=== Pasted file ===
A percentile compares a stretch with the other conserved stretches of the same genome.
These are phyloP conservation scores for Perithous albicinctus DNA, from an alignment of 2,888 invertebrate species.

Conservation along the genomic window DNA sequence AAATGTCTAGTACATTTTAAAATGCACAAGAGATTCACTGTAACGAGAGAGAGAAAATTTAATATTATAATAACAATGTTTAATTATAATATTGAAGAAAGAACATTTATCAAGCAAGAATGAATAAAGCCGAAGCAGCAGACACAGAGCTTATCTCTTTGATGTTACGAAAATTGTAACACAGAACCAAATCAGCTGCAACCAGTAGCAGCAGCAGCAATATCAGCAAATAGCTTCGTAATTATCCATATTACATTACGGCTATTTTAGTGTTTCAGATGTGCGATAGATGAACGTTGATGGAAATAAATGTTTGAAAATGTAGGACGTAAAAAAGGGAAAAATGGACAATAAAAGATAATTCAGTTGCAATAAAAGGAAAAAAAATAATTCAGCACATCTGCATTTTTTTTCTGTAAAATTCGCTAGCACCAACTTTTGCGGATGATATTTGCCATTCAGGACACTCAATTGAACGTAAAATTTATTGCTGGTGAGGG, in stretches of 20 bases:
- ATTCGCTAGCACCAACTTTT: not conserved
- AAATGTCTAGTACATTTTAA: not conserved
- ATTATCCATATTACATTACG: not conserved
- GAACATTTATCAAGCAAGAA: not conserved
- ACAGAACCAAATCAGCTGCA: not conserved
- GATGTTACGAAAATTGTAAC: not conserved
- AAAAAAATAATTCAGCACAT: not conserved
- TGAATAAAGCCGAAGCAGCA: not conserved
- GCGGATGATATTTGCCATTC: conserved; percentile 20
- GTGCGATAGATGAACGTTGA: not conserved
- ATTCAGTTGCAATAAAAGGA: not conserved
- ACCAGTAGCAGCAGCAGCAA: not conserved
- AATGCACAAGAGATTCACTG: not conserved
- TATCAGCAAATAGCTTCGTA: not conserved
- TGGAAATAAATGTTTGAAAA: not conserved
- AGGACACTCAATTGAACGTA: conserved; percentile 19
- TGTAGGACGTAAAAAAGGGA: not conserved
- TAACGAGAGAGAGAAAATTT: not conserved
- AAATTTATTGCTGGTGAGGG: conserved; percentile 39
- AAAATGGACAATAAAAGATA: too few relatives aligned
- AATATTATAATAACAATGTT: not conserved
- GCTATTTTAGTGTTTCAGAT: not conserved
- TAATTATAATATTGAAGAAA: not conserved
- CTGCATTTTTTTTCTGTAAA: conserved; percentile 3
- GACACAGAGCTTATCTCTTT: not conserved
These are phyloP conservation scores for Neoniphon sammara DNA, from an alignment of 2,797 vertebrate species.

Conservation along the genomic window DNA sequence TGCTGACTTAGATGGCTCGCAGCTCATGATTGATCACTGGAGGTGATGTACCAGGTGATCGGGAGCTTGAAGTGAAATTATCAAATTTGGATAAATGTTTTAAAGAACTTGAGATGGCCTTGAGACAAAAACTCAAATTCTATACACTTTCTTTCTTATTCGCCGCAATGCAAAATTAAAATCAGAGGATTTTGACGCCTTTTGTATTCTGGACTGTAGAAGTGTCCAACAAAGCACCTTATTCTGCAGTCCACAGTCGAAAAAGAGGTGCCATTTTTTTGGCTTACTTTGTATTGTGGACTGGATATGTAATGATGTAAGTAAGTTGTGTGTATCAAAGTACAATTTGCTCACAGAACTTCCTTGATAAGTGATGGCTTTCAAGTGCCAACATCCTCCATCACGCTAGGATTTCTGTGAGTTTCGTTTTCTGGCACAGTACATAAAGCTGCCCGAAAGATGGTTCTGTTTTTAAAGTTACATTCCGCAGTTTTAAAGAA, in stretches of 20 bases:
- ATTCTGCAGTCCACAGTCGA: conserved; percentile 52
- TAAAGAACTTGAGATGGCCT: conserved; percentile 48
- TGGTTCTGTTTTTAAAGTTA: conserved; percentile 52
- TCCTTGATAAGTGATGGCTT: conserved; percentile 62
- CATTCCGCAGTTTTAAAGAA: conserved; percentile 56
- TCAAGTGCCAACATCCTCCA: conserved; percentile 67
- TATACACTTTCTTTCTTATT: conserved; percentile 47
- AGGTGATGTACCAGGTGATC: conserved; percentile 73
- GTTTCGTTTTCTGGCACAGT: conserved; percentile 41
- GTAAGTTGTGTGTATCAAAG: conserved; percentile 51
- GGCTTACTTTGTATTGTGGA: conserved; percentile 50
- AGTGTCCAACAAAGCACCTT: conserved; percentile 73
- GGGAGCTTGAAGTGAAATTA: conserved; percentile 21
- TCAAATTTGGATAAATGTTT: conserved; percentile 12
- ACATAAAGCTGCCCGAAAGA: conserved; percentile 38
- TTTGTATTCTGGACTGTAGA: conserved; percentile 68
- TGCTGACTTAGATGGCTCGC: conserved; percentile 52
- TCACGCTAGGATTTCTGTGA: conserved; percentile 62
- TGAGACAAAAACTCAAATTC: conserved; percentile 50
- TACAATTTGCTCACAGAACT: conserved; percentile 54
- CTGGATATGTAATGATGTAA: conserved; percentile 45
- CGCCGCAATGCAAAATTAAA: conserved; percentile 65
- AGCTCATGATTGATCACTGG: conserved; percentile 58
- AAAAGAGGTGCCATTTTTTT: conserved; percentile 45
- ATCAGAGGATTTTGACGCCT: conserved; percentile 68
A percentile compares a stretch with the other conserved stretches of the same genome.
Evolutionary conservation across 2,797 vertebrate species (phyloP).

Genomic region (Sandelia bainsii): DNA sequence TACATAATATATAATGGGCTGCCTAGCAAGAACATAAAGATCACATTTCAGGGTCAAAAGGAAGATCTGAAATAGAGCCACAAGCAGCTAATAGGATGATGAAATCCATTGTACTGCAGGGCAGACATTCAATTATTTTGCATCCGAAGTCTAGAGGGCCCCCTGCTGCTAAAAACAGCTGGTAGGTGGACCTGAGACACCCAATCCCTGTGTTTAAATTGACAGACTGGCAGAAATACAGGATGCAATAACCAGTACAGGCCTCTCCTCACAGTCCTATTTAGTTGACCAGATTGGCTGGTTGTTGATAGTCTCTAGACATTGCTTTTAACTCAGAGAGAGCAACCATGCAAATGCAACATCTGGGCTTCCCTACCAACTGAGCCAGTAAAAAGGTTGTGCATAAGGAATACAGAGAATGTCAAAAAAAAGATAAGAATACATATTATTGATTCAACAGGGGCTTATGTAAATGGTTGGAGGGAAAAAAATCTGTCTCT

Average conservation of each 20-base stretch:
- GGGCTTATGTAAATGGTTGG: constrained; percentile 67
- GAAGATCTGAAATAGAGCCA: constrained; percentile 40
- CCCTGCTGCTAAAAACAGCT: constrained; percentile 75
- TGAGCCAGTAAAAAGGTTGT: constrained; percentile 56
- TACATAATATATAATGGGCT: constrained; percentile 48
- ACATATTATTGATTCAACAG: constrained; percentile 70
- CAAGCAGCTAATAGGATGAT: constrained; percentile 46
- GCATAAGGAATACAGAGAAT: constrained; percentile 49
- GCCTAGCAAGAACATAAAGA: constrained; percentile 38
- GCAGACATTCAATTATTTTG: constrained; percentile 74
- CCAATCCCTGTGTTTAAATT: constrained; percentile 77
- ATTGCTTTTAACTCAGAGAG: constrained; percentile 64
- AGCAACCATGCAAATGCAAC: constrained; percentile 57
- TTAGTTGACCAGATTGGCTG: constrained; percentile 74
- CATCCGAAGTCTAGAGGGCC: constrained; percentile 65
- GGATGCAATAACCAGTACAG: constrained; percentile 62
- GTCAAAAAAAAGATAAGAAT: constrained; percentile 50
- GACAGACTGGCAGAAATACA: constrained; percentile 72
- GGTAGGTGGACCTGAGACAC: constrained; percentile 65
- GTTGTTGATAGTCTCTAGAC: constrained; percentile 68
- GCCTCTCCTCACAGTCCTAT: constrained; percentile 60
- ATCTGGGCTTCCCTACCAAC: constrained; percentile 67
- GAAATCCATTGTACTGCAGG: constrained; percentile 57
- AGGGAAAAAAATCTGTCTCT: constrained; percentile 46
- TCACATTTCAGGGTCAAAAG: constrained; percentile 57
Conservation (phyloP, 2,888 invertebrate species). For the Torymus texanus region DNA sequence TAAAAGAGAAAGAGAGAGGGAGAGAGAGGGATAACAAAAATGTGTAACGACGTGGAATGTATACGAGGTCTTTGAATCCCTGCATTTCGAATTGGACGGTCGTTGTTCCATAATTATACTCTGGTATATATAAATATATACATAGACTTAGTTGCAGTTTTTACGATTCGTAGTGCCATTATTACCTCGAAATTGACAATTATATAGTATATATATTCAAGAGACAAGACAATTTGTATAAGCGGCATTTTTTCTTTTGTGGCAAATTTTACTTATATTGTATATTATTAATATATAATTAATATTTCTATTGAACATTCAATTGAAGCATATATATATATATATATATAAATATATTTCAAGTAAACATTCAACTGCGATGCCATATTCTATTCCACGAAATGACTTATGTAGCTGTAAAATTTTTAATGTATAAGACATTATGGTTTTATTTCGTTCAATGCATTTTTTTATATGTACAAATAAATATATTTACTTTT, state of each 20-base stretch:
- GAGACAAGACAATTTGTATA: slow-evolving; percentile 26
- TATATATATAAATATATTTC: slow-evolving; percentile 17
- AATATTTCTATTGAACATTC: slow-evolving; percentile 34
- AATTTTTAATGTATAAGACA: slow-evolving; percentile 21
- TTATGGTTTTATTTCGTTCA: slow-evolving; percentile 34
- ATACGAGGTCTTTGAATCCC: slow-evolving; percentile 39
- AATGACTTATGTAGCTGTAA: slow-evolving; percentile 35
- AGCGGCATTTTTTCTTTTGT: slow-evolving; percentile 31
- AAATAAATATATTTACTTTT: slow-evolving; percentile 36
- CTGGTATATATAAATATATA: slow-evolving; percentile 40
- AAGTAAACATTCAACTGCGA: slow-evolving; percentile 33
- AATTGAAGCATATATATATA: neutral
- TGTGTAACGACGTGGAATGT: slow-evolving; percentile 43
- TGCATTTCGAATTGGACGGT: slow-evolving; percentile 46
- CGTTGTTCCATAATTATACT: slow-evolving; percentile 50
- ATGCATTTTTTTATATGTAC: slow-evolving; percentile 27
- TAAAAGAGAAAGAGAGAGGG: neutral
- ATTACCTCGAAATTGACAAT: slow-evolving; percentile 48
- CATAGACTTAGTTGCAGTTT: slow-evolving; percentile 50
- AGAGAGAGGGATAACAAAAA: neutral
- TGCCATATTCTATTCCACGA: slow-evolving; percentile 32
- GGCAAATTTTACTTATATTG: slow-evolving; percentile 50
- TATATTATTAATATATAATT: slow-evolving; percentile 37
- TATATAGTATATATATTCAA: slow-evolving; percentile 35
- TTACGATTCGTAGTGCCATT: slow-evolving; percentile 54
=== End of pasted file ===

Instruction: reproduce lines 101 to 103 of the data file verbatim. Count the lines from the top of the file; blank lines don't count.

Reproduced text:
- ATGCATTTTTTTATATGTAC: slow-evolving; percentile 27
- TAAAAGAGAAAGAGAGAGGG: neutral
- ATTACCTCGAAATTGACAAT: slow-evolving; percentile 48